Kenzaburō Ōe, Nobel Prize-winning writer who witnessed Hiroshima, dies
by Stefano Vecchia

The writer, who was 88, in 1994 was the second Japanese to receive the prestigious literature award. After the Fukushima accident, he campaigned for the closure of nuclear power plants. His work captured the inner tragedies of today's men and women.

Tokyo (AsiaNews) – Japanese publisher Kodansha announced this morning the death of Japanese writer Kenzaburō Ōe, 1994 Nobel Prize for Literature, who passed away on 3 March from old age.

His long and prolific career was marked by several prestigious awards, including a Nobel Prize for Literature, the second awarded to a Japanese writer after Yasunari Kawabata in 1968.

His work was influenced by two specific situations, namely the Second World War (which ended on 14 August 1945 with Japan’s surrender when he was 10 years old), and his son’s learning disabilities. Hikari Ōe, 59, is now a well-known composer.

Kenzaburō Ōe’s works have been recurrently inspired by the fears aroused by the war, which marked his memory, starting – as he put it– from not being able to show the loyalty and spirit of sacrifice then required in Japan even from the youngest, but also from the experience of the atomic bombs dropped on his country.

The war is reflected in some of his books, such as Hiroshima Notes released in 1965 and Okinawa Notes in 1970.

His own suffering and that of his compatriots during the war and its consequences, permeates many of his writings and is the basis of his pacifist and anti-nuclear commitment.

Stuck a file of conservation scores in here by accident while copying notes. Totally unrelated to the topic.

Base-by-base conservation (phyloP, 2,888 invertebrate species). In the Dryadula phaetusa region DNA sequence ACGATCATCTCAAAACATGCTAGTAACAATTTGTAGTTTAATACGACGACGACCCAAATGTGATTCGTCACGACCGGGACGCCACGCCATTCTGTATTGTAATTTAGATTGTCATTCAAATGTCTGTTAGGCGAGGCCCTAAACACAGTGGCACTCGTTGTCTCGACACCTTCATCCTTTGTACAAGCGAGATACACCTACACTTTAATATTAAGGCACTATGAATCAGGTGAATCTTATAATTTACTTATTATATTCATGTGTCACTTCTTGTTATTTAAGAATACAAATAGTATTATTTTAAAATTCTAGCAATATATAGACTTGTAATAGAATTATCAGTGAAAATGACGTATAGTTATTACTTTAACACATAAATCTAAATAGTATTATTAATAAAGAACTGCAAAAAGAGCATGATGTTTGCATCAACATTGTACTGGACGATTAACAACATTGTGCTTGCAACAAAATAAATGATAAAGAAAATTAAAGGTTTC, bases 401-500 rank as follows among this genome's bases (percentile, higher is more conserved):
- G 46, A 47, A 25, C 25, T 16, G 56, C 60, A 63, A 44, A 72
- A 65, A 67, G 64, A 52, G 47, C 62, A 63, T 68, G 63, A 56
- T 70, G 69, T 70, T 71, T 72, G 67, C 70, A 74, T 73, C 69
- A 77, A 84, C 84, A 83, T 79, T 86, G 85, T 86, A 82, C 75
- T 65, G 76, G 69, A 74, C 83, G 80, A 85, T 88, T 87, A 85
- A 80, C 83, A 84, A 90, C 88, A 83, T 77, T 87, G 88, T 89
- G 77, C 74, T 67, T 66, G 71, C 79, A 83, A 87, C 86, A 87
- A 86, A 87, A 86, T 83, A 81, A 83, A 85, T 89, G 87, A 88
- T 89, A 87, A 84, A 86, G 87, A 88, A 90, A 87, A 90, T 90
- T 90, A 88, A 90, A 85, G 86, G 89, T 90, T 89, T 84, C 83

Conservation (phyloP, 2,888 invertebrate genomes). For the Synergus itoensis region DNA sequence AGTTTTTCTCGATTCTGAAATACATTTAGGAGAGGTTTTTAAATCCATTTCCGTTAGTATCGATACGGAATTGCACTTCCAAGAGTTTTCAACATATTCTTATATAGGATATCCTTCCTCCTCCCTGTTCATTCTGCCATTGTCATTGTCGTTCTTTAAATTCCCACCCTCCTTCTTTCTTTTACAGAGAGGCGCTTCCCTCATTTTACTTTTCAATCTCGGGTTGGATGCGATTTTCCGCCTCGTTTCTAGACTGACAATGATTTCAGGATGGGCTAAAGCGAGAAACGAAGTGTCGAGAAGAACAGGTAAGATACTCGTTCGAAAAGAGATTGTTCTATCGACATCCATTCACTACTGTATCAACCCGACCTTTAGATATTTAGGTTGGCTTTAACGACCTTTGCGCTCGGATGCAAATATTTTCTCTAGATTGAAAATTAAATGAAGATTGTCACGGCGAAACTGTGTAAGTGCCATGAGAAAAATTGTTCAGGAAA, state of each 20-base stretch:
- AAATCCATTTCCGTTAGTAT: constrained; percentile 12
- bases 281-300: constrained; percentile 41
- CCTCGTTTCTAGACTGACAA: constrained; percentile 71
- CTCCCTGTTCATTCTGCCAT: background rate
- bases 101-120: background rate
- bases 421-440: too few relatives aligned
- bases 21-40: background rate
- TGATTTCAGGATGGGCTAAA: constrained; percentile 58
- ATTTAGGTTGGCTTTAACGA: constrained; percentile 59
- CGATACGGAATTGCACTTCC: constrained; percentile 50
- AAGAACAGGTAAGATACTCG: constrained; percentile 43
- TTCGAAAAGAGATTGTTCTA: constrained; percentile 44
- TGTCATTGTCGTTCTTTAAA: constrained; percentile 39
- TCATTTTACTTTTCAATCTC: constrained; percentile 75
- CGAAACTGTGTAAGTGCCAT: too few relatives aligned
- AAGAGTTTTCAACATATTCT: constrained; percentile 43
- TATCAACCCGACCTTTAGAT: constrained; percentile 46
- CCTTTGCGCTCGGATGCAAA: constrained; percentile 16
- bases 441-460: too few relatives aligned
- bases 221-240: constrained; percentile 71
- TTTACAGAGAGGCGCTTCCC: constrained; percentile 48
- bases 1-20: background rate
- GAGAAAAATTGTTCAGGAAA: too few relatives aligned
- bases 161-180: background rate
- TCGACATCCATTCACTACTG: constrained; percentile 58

After the accident of the reactors at the Fukushima-2 plant in 2011, he promoted a campaign that called for the closure of nuclear plants, garnering millions of signatures.

“To repeat the error by exhibiting, through the construction of nuclear reactors, the same disrespect for human life is the worst possible betrayal of the memory of Hiroshima's (atomic bombing) victims," Ōe wrote in an article in The New Yorker, 10 days after the cooling systems at the plant malfunctioned, as a result of a tsunami sparked by a major earthquake on 11 March 2011.

Ōe has also published more introspective, autobiographical works, beginning with A Personal Matter in 1964, with the description of a man unable to accept the birth of a brain-damaged son in a family in crisis.

Ōe's long and prolific career began in 1957 – when he was still a student of French literature at the University of Tokyo – with the publication of The Catch, a stark vision of the fate of an African-American aviator captured in a Japanese village, earning him the Akutagawa Prize the following year at the age of 23.

For the world, The Silent Cry published in Japan in 1967 and subsequently translated into many languages, became his disruptive business card.

It shows the traits that inspired the Nobel Committee that awarded him the 1994 Prize, for its “poetic force [that] creates an imagined world, where life and myth condense to form a disconcerting picture of the human predicament today.”